Santa Fe Opera’s Spring Tour Opens With Shakespearian UnShakeable

Performance Santa Fe’s General Director Joseph Illick greets the public arriving for the April 9 premier performance of the opera UnShakeable at the Scottish Rite Masonic Center in Santa Fe. Photo by Roger Snodgrass/


Public appreciation for Shakespeare, like its passion for Opera varies among individuals from all-consuming to de minibus, a range that leaves a few universes to play around in and lots of places for getting thoroughly lost.

An off the top of the head list of Shakespearian operas might have to start with Verdi’s Falstaff, Othello, and Macbeth, but would also include Otto Nicolai’s Wives of Windsor, Ambroise Thomas’s Hamlet, Samuel Barber’s Anthony and Cleopatra, Thomas Ades Tempest and other versions and a Coriolanus. Send in your favorite if we missed it.

For some people Shakespeare is the currency of thought itself. And because the Bard is probably not just the greatest English writer, but the greatest writer of them all, all cultural prejudices and linguistic chauvinism notwithstanding, we are still finding ways to do him again and again — cite him, write him, quote him, note him, say him, weigh him, act him or adapt him.

We are fast approaching April 23, the 400th anniversary of Shakespeare’s death and the 451st anniversary of his birth. Only a genius could have arranged to die on the same date he was born, even if the birthdate is an approximation. All over the world cultural institutions, given an absolute mandate by celebrity history will conspire to overdo it.

For its 22nd annual Spring Tour the Santa Fe Opera, has contributed UnShakeable, an original opera composed of fragments from Shakespeare’s plays, written by Andrea Fellows Walters, who is the opera’s director of Education and Community Engagement. She also wrote Shoes for the Santo Nino based on a children’s story by Peggy Pond Church.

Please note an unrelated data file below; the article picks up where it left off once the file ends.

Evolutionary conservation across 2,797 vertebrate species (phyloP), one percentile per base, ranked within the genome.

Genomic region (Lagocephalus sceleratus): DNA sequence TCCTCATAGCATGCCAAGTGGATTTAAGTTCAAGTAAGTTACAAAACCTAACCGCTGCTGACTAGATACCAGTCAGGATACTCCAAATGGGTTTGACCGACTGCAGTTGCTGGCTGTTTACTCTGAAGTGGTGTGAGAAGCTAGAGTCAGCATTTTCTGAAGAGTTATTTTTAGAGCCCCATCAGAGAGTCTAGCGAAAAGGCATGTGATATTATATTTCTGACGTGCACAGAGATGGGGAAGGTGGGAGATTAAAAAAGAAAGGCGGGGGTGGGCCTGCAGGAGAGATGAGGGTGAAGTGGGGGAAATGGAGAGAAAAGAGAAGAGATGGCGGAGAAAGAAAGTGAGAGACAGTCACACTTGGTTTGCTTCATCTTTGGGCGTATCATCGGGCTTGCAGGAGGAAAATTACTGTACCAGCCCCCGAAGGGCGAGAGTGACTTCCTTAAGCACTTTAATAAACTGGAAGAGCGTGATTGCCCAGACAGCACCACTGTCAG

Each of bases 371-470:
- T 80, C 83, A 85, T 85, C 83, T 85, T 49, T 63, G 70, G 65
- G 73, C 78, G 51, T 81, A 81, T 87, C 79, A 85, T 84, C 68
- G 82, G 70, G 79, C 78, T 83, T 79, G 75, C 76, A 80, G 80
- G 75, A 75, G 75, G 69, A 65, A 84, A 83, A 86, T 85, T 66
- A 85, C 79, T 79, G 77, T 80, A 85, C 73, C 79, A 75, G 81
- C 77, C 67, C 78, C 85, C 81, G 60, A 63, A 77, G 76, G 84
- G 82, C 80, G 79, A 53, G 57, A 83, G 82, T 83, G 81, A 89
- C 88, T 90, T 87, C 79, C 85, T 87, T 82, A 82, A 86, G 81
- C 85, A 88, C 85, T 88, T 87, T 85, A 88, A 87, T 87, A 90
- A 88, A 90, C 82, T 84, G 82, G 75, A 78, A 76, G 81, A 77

Joseph Illick composed the music. He is Performance Santa Fe’s general director and the Fort Worth Opera Music Director, where he will conduct Rossini’s Barber of Seville, beginning at the end of the month. 

The story seems a little complicated, but with a couple of clues to start with, it’s not that hard to follow. You could say it’s all about how I know you, but why don’t you know me? It develops one of the most popular memes so far in the 21st century, about the dystopian consequences of a viral plague that erases the memory of some of the people it infects.

Set a quarter century in the future in an abandoned theater in New Mexico, two former lovers, who were Shakespearian actors together, have been separated, but have finally found each other. Unfortunately, Meridian played by second-year apprentice soprano Jacquelyn Stucker has lost her memory, but happily in the role of Wyatt, baritone Samuel Schultz realizes his allusions to Shakespeare and the roles and scenes they have played together help her find a path back to her lover, but only after weathering many doubts and diversions along the way.

The language makes the opera, a rain of Shakespearian words and phrases, many that ring a bell and some that are so old they are new again.

There is a lyrical chorus that the audience chimes in on to provide a decisive key to unlock Meridian’s amnesia. The setting, filled with clutter and clues, becomes a tool for remembering and shared memories the environment in which love is nurtured.

The ditty you will leave the theater humming comes from a letter from Hamlet to Ophelia, intercepted by the busybody uncle Polonius and read to Hamlet’s mother, Queen Gertrude, and her new husband King Claudius. If it means Hamlet is in love, it may also explain why he is acting so crazy. As usual for the “to-be-or-not-to be” Hamlet, the meaning is evocative and anything but straightforward.

“Doubt thou the stars are fire;
Doubt that the sun doth move;
Doubt truth to be a liar;
But never doubt I love.”

Touring schedule for UnShakeable and full credits are here showing nine venues in New Mexico and Colorado, between now and April 30.